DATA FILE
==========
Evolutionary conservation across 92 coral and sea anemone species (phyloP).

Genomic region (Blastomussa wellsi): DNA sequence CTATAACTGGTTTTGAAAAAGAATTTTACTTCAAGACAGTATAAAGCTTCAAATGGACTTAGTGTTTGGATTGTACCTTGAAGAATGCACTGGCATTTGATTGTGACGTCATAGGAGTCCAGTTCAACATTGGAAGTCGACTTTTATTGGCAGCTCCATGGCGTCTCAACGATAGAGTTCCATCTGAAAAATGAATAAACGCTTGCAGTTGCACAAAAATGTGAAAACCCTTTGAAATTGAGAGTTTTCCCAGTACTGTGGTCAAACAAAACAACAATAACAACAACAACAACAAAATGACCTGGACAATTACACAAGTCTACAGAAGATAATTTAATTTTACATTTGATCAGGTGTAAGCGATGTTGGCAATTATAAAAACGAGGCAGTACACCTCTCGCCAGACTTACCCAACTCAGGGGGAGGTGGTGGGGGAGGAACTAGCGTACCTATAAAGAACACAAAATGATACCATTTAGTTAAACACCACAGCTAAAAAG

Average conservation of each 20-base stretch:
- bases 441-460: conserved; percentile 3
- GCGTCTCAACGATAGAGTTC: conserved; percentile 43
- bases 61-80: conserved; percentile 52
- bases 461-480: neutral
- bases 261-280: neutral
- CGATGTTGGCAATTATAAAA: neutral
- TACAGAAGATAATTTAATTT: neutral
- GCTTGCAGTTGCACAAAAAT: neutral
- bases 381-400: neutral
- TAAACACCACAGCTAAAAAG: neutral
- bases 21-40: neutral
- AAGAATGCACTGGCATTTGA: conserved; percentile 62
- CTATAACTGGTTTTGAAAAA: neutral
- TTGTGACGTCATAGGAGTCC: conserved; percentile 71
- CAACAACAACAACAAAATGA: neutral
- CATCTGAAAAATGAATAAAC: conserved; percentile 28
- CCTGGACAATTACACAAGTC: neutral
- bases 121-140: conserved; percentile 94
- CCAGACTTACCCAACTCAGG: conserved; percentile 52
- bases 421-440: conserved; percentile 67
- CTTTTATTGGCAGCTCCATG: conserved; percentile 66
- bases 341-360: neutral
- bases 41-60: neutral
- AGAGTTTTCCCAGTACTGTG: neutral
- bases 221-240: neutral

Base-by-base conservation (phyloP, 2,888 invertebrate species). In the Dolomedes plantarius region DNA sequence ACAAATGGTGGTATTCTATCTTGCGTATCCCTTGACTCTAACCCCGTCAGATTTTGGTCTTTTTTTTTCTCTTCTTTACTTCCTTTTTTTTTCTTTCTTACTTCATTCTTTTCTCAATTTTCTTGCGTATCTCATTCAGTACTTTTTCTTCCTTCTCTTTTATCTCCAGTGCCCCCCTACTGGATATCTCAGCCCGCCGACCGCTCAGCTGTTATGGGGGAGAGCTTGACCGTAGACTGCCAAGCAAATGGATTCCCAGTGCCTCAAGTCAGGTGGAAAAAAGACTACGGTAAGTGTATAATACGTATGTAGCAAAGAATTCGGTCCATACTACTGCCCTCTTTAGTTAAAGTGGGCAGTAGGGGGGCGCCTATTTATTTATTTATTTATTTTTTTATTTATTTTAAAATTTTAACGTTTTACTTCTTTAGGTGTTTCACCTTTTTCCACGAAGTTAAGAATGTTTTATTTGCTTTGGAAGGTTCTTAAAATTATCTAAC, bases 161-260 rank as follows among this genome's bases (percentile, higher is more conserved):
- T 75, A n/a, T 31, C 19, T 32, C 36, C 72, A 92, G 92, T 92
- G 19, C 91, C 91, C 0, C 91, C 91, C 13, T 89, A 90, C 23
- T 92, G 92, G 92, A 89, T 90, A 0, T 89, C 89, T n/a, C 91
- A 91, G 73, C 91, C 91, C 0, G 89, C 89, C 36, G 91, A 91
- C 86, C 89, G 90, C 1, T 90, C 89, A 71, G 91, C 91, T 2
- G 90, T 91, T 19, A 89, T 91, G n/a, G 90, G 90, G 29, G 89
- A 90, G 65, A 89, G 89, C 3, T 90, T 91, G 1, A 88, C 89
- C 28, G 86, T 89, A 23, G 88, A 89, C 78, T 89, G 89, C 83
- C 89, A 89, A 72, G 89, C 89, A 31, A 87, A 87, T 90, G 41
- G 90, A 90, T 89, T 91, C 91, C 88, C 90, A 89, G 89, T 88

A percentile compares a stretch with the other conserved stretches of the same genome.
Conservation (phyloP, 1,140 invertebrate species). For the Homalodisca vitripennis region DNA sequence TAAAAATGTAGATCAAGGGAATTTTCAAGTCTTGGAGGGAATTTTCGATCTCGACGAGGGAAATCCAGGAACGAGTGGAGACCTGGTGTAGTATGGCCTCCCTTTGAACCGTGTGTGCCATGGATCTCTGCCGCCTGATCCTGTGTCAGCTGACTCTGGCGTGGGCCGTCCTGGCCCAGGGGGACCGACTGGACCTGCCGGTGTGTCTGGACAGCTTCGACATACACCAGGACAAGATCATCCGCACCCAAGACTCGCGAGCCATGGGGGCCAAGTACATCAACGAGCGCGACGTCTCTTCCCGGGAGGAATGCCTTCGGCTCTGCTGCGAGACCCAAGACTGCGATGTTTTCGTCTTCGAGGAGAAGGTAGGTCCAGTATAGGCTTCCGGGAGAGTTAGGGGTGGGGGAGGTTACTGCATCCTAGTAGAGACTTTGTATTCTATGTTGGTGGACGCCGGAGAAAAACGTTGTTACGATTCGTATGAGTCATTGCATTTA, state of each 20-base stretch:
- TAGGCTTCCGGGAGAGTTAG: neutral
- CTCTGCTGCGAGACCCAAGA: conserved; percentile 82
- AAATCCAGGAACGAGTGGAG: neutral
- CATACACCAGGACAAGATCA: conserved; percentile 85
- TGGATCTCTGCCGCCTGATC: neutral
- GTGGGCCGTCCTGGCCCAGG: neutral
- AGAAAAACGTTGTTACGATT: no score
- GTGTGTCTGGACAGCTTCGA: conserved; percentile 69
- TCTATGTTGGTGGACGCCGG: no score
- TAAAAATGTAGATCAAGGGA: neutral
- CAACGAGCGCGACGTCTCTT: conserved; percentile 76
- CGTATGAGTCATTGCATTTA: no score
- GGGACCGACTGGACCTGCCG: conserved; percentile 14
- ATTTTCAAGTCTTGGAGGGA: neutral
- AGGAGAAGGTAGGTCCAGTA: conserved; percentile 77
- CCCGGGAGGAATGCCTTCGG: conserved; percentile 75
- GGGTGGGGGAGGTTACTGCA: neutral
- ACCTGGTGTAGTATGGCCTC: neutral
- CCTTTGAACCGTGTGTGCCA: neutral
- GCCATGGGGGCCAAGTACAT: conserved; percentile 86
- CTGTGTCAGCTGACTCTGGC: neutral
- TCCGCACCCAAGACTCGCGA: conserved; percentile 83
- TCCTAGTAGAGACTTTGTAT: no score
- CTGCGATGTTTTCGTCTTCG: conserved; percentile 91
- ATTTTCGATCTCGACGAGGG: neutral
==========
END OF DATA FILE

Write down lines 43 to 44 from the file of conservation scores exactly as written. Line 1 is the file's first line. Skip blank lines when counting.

- CTCTGCTGCGAGACCCAAGA: conserved; percentile 82
- AAATCCAGGAACGAGTGGAG: neutral